Retroactive California Tax Hike Proposed by Legislature

Retroactive California Tax Hike Proposed by Legislature

Democrats in the California state legislature have proposed a significant tax hike on taxable income of $1 million and higher. Legislators say the tax hike would raise more than $6 billion a year to help K-12 schools and government services hurt by the coronavirus pandemic.

Assembly Bill 1253 would add the following three higher tax rates:

  • A 1% tax on income above $1 million, but not over $2 million
  • A 3% tax on income over $2 million, but not over $5 million
  • A 3.5% tax on income over $5 million

The bill would apply retroactively to tax years beginning on or after January 1, 2020, and would be permanent.

Under existing law, the highest base rate for individuals and sole proprietors is 9.3%. There is also an additional 1% for income over $1 million often called a “millionaire’s tax”. There are four additional tax rates ending at 13.3% for incomes above specified amounts. They are 10.3% for incomes between $269,000 – $322,000; 11.3% for incomes between $322,000 – $537,000; 12.3% for incomes between $537,000 – $1 million; and, 13.3% for incomes above $1 million.

If AB 1253 were enacted, the 13.3% rate would rise to 14.3% for incomes above $1 million and the state’s highest rate would be raised to 16.8% for incomes above $5 million.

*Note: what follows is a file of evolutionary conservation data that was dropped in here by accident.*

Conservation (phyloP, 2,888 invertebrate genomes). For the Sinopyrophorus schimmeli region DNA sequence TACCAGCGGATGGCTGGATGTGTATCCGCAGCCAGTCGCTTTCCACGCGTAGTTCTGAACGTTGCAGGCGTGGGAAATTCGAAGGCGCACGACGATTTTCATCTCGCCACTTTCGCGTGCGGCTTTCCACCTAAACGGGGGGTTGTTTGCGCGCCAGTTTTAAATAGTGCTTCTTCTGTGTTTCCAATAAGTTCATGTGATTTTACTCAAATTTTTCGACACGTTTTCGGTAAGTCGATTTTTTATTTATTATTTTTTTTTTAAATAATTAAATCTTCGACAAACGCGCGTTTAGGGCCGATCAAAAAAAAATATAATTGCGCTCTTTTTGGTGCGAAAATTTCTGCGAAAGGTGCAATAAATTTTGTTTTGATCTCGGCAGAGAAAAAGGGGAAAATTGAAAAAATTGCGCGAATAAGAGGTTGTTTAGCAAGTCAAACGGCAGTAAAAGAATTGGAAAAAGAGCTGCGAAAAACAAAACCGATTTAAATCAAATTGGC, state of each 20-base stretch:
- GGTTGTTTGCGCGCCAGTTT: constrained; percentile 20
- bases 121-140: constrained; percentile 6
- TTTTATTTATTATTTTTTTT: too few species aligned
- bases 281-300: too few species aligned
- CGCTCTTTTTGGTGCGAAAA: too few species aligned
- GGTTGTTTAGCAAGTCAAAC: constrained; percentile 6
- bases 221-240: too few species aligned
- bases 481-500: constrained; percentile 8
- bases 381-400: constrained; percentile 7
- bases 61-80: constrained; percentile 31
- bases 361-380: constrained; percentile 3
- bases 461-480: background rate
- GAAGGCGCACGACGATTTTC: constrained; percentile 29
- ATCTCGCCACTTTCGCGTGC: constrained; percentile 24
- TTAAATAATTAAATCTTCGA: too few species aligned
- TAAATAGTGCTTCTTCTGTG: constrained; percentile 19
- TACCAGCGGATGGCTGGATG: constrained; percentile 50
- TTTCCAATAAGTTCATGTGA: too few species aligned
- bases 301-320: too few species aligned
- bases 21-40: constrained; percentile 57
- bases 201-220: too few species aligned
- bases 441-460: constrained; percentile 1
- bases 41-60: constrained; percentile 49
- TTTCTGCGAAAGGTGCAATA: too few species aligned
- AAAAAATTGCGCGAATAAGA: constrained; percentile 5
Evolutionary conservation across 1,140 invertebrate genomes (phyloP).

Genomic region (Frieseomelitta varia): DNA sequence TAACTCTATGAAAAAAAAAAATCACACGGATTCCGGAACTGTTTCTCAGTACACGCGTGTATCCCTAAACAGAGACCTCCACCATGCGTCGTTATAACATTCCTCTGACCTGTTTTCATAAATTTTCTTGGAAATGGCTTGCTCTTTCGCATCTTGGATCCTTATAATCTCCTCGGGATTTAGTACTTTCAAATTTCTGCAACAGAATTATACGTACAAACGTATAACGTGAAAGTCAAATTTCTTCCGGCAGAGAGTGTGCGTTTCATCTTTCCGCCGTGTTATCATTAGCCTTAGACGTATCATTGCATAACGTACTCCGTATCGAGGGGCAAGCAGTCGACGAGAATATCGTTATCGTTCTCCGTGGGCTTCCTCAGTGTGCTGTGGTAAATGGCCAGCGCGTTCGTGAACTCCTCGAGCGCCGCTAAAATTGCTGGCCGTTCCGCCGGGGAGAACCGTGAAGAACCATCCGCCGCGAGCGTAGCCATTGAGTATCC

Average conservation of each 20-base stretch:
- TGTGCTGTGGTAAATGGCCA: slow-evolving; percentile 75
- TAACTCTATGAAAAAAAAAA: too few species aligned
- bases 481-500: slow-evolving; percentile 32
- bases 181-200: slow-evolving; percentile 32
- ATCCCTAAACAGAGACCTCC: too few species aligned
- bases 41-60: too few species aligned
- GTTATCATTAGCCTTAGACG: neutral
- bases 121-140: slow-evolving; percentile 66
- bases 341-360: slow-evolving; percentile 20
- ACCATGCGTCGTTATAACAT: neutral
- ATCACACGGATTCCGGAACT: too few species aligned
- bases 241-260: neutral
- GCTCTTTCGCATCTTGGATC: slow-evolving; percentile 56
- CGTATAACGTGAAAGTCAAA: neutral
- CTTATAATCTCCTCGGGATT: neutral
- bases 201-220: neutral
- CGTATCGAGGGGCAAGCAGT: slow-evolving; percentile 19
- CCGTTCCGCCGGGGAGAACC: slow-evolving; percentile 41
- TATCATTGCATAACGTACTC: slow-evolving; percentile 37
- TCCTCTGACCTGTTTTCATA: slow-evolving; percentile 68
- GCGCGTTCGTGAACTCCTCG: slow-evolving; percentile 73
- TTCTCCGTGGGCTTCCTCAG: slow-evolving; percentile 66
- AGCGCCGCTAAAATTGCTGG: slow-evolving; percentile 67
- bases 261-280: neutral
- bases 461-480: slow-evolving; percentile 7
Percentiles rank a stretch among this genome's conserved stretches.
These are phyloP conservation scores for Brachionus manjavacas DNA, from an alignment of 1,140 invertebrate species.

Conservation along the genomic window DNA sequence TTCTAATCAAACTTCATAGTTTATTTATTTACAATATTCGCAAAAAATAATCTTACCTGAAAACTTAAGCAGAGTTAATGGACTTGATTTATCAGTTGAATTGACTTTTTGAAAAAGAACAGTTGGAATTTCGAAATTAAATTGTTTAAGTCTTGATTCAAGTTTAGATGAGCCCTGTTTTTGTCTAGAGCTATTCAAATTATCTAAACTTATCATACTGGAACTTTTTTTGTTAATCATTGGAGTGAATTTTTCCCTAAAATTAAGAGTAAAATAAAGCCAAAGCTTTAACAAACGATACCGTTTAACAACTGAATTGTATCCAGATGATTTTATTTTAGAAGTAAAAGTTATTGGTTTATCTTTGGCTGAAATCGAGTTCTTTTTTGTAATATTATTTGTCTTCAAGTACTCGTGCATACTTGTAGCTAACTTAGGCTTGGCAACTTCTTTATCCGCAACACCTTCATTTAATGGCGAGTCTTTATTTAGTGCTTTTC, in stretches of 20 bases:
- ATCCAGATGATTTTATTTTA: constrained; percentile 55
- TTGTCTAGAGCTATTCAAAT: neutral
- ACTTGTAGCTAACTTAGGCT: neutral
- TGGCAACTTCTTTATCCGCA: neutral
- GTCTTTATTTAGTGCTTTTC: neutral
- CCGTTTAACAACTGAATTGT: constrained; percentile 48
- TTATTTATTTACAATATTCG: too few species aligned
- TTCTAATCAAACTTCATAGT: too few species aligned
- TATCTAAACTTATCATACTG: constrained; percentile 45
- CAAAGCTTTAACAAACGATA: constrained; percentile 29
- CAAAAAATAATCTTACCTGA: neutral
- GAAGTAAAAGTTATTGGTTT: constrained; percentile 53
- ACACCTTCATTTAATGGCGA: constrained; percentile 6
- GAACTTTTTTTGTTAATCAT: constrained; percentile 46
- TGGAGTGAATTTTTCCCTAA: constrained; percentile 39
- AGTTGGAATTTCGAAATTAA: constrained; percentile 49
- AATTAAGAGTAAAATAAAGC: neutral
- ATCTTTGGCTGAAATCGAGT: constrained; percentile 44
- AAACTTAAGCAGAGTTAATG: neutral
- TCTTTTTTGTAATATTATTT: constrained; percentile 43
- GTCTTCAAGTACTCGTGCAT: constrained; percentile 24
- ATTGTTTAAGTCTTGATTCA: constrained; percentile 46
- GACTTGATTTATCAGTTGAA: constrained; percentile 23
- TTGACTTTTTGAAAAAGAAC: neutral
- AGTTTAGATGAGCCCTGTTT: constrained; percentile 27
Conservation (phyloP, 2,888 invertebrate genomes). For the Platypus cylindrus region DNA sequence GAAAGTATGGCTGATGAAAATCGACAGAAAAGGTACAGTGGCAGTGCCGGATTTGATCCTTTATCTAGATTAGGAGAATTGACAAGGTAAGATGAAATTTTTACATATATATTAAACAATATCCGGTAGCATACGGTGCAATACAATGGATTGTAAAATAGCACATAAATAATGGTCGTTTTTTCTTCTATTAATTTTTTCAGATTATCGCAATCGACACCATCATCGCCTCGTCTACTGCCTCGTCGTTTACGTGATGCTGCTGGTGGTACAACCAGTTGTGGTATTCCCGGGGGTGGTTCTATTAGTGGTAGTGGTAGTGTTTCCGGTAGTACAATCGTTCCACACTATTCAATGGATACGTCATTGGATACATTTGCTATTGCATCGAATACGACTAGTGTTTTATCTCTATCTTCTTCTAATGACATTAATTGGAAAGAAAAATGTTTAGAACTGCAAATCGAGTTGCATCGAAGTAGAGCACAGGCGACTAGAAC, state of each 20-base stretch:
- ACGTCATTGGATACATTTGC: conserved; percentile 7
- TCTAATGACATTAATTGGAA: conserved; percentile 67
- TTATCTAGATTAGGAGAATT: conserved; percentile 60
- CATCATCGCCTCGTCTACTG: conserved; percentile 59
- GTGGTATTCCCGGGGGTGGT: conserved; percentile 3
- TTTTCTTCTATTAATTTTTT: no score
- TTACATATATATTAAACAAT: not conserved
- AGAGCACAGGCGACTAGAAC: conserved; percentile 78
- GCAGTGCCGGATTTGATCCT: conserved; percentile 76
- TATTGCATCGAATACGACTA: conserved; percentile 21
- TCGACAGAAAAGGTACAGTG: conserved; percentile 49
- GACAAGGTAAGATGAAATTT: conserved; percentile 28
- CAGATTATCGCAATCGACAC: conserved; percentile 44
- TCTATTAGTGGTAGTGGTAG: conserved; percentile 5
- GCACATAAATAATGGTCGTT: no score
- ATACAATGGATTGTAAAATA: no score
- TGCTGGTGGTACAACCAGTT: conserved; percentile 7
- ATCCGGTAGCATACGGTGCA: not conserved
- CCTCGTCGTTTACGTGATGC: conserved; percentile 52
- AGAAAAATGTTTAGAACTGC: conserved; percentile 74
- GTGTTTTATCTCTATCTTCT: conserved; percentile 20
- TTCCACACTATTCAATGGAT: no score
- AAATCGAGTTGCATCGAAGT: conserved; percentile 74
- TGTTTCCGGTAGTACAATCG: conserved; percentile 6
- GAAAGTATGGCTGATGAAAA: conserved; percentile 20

The proposal would result in a top tax rate of nearly 54% for federal and state taxes for the highest earners.

California already has the highest state tax rate at 13.3%, Hawaii is the second highest at 11%. Alaska, Florida, Nevada, South Dakota, Texas, Washington, and Wyoming do not have an income tax.

According to the state Franchise Tax Board, AB 1253 would affect the tax returns of only 0.5% of California taxpayers. However, this small group already accounts for 40% of all income tax revenue collected.

The proposal would raise the highest state tax rate in the country even higher, increasing the possibility of wealthy Californians relocating to other states. Now that many executives are working remotely due to COVID-19, these top earners could easily leave California and work in another state that has no income tax.

We Can Help

If you’re thinking of leaving California, the team at RJI CPAs is available to help you navigate the process.

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